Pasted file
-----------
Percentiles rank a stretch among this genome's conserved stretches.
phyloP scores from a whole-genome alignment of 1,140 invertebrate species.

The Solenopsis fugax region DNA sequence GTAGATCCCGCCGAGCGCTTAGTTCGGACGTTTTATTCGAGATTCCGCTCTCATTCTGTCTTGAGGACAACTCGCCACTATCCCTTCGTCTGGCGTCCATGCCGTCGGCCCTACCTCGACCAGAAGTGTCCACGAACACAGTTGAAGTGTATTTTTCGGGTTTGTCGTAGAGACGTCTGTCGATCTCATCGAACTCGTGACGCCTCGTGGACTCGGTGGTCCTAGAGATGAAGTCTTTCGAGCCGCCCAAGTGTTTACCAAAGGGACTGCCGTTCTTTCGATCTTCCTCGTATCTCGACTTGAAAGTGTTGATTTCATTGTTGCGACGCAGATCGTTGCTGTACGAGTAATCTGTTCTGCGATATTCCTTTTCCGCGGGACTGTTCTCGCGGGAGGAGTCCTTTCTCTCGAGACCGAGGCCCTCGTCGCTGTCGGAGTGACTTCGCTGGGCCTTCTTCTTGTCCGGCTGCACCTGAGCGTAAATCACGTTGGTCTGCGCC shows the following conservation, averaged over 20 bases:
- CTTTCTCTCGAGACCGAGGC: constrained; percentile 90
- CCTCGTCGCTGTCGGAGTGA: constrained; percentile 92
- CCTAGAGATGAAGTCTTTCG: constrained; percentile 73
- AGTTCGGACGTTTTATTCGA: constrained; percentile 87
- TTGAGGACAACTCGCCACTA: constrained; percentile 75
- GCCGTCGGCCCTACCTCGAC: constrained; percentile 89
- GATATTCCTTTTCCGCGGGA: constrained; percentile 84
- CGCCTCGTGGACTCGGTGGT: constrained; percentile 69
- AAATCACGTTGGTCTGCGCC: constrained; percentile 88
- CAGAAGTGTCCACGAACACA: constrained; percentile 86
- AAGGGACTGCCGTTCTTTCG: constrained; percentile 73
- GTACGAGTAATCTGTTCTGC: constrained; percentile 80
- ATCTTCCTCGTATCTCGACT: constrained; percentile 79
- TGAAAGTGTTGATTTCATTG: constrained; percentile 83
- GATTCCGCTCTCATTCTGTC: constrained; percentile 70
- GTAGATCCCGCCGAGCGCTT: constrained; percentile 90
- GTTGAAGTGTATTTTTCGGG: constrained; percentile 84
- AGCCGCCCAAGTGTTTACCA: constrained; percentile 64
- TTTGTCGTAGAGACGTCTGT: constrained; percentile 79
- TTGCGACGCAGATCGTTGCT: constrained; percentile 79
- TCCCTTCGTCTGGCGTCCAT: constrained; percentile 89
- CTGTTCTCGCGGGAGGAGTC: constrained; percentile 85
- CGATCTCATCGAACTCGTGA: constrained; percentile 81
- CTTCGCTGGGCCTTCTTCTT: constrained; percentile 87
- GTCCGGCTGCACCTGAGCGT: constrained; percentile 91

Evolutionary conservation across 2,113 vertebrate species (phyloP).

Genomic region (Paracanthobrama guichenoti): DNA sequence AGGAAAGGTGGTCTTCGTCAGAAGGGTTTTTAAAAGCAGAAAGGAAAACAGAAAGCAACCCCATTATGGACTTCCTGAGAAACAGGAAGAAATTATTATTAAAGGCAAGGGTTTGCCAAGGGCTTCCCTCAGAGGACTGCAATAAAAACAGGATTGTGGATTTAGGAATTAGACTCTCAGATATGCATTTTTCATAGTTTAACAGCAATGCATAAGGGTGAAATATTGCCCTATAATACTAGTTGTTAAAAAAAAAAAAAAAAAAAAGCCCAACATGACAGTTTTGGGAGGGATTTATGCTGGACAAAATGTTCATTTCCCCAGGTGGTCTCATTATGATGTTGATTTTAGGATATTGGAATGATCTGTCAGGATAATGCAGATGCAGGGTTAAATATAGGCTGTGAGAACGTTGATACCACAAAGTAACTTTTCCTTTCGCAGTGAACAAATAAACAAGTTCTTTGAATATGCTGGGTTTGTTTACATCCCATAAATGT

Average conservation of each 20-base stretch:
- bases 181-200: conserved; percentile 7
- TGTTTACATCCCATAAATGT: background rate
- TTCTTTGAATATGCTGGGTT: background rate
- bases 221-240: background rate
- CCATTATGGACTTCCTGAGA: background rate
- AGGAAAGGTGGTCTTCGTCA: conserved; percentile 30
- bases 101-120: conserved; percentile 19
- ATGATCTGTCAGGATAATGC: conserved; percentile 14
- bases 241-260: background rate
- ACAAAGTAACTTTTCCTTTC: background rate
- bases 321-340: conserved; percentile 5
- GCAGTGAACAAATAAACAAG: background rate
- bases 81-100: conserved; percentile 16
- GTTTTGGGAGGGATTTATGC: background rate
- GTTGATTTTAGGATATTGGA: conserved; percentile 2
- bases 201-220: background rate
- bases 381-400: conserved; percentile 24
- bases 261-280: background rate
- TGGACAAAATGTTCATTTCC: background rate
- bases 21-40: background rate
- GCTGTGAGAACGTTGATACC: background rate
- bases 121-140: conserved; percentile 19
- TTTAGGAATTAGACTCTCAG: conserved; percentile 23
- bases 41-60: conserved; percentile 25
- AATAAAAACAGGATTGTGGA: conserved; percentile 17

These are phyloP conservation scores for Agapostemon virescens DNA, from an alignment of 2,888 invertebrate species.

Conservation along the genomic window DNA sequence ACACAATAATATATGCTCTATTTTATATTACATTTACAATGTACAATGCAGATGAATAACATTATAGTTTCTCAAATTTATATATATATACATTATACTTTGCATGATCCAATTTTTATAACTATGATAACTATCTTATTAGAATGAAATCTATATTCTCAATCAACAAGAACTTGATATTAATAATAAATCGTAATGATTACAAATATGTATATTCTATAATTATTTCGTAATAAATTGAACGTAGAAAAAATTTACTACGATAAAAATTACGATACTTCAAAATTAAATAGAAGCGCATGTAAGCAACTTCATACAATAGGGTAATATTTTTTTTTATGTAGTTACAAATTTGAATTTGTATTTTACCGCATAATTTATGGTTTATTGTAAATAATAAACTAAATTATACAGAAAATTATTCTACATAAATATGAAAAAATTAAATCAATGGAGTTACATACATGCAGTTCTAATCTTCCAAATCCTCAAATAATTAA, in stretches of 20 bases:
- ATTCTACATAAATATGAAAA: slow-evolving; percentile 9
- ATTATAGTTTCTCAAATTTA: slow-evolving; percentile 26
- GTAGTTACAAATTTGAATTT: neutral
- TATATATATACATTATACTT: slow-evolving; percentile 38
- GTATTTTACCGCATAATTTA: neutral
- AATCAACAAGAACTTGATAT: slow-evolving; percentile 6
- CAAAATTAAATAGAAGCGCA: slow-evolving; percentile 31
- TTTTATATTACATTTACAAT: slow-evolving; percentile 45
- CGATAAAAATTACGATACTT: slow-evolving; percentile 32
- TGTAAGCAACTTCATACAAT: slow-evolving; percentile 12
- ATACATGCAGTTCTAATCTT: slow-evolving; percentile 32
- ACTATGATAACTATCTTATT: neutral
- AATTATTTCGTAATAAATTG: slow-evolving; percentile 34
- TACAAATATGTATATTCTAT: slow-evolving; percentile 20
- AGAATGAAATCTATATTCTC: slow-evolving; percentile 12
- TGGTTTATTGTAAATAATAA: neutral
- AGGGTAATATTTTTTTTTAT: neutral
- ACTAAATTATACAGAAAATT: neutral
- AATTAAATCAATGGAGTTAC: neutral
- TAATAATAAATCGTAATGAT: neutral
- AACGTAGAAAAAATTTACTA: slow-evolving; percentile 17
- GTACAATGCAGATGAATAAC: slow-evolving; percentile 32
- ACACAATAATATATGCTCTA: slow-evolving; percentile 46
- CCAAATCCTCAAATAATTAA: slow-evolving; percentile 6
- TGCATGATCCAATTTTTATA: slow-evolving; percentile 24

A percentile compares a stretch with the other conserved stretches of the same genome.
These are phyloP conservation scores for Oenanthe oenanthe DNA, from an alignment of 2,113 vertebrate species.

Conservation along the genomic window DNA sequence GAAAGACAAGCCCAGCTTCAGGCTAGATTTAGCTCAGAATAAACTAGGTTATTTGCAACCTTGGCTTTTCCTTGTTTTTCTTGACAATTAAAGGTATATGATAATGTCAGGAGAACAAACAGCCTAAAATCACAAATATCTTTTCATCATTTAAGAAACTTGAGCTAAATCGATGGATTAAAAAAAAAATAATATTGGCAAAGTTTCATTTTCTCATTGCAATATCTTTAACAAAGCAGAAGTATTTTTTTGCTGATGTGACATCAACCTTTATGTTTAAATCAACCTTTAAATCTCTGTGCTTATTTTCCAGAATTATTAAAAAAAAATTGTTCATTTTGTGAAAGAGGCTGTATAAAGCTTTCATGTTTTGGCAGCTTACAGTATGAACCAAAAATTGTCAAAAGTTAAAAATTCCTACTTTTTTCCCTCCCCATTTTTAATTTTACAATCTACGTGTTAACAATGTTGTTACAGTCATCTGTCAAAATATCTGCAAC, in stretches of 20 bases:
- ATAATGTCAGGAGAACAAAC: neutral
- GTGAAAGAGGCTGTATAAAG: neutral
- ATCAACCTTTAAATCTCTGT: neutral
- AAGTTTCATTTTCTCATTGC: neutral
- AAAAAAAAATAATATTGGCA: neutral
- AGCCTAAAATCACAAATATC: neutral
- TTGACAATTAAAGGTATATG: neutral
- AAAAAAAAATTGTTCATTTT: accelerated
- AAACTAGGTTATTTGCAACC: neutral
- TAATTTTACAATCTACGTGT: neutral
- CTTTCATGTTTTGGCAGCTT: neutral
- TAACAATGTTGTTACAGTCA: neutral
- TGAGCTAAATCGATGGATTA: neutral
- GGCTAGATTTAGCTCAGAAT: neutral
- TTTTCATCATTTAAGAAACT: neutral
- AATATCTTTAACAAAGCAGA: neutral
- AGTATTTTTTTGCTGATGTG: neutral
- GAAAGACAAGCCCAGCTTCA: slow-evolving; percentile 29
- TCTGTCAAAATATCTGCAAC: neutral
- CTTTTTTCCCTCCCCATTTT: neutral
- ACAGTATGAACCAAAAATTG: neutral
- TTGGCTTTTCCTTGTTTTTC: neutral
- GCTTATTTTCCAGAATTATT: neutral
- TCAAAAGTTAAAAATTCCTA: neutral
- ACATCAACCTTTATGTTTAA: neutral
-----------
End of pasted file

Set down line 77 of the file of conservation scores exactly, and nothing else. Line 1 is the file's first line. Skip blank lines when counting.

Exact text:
- AATTAAATCAATGGAGTTAC: neutral